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Plane crash in Iran: 3 factors that led to the overthrow of the Ukrainian Boeing by …

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Plane crash in Iran: 3 factors that led to the overthrow of the Ukrainian Boeing by ...

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After days of denying, Iran finally recognized what Western intelligence agencies had revealed: the Ukrainian plane that crashed on Wednesday in Tehran was mistakenly shot down by an Iranian missile.

The government initially suggested that technical failures were responsible for the crash of Ukraine International Airlines' flight PS752, which crashed shortly after takeoff from the Iranian capital to Kiev, killing the 176 people on board.

Just three and a half hours before the crash, the Iranian Army had attacked two US bases in Iraq in retaliation for the assassination of Iranian General Qassem Soleimani, killed days earlier in a Washington-ordered air strike in Baghdad.

This is not the first time that a commercial aircraft has been shot down by mistake.

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In 1988, the US shot down a passenger flight from Iran after identifying it as a fighter plane. In 2014, a Malaysia Airlines plane was hit by a Russian-origin missile as it flew over Ukraine amid conflict between the country's authorities and pro-Russian militants.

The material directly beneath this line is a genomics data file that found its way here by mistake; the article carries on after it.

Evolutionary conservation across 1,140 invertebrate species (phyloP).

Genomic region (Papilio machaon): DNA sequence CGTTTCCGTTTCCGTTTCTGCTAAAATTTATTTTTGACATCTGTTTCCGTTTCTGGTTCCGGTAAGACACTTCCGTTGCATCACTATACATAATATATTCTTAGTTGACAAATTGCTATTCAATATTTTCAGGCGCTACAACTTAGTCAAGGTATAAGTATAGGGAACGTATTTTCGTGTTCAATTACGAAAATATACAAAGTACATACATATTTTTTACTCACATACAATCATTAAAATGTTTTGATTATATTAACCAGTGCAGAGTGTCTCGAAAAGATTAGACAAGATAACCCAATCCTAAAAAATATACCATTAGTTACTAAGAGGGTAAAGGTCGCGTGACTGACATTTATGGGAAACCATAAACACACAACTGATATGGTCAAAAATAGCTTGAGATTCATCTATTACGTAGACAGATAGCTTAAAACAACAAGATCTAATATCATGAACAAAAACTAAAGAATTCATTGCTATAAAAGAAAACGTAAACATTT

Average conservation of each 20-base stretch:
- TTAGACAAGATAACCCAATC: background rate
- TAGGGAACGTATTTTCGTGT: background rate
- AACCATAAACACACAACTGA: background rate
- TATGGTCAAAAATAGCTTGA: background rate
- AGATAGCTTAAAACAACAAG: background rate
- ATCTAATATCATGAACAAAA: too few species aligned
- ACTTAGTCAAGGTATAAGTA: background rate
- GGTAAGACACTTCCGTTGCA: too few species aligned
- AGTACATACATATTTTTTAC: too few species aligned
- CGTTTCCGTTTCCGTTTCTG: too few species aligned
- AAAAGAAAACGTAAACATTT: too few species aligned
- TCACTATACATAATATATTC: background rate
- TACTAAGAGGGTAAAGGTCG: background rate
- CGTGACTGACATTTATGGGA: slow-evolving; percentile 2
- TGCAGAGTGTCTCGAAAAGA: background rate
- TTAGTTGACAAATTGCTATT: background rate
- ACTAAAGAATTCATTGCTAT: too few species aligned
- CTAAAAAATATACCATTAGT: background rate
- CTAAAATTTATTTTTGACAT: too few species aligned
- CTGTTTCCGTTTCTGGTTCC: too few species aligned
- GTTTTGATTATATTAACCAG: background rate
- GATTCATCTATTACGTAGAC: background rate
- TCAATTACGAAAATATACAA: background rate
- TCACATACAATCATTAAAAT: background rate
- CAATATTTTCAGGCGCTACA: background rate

However, Iran's acknowledgment of this latest "mistake" has raised serious doubts about how it is possible that a properly identified and scheduled commercial flight may have been confused, despite taking off minutes before Tehran International Airport.

"There are so many flaws in the operation that they are a complete disaster. It's a bizarre set of circumstances. Really bizarre," says Richard Aboulafia, vice president of Teal Group, the US aerospace and defense market analysis firm.

At the request of BBC News Mundo, a BBC Spanish service, several experts have analyzed possible flaws they believe could explain Iran's misidentification that resulted in the deaths of 176 people aboard the Ukrainian plane.

1. The transmission of radar information

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Analysts point out that existing safeguards for operating surface-to-air missiles aim to prevent misidentification. But in the case of the Ukrainian plane, all these measures failed.

"This incident strongly suggests that the methodology has failed and so has the technology," Teal Group missile systems analyst Steven Zaloga tells Bloomberg.

The investigation should shed light on why Iran mistook a commercial plane flying very close to Tehran airport and making its usual route to Kiev with a missile.

According to Zaloga, Iran's SA-15 Tor missiles are very effective against short-range threats, but its guidance system is not designed to distinguish commercial aircraft, military aircraft or cruise missiles so easily.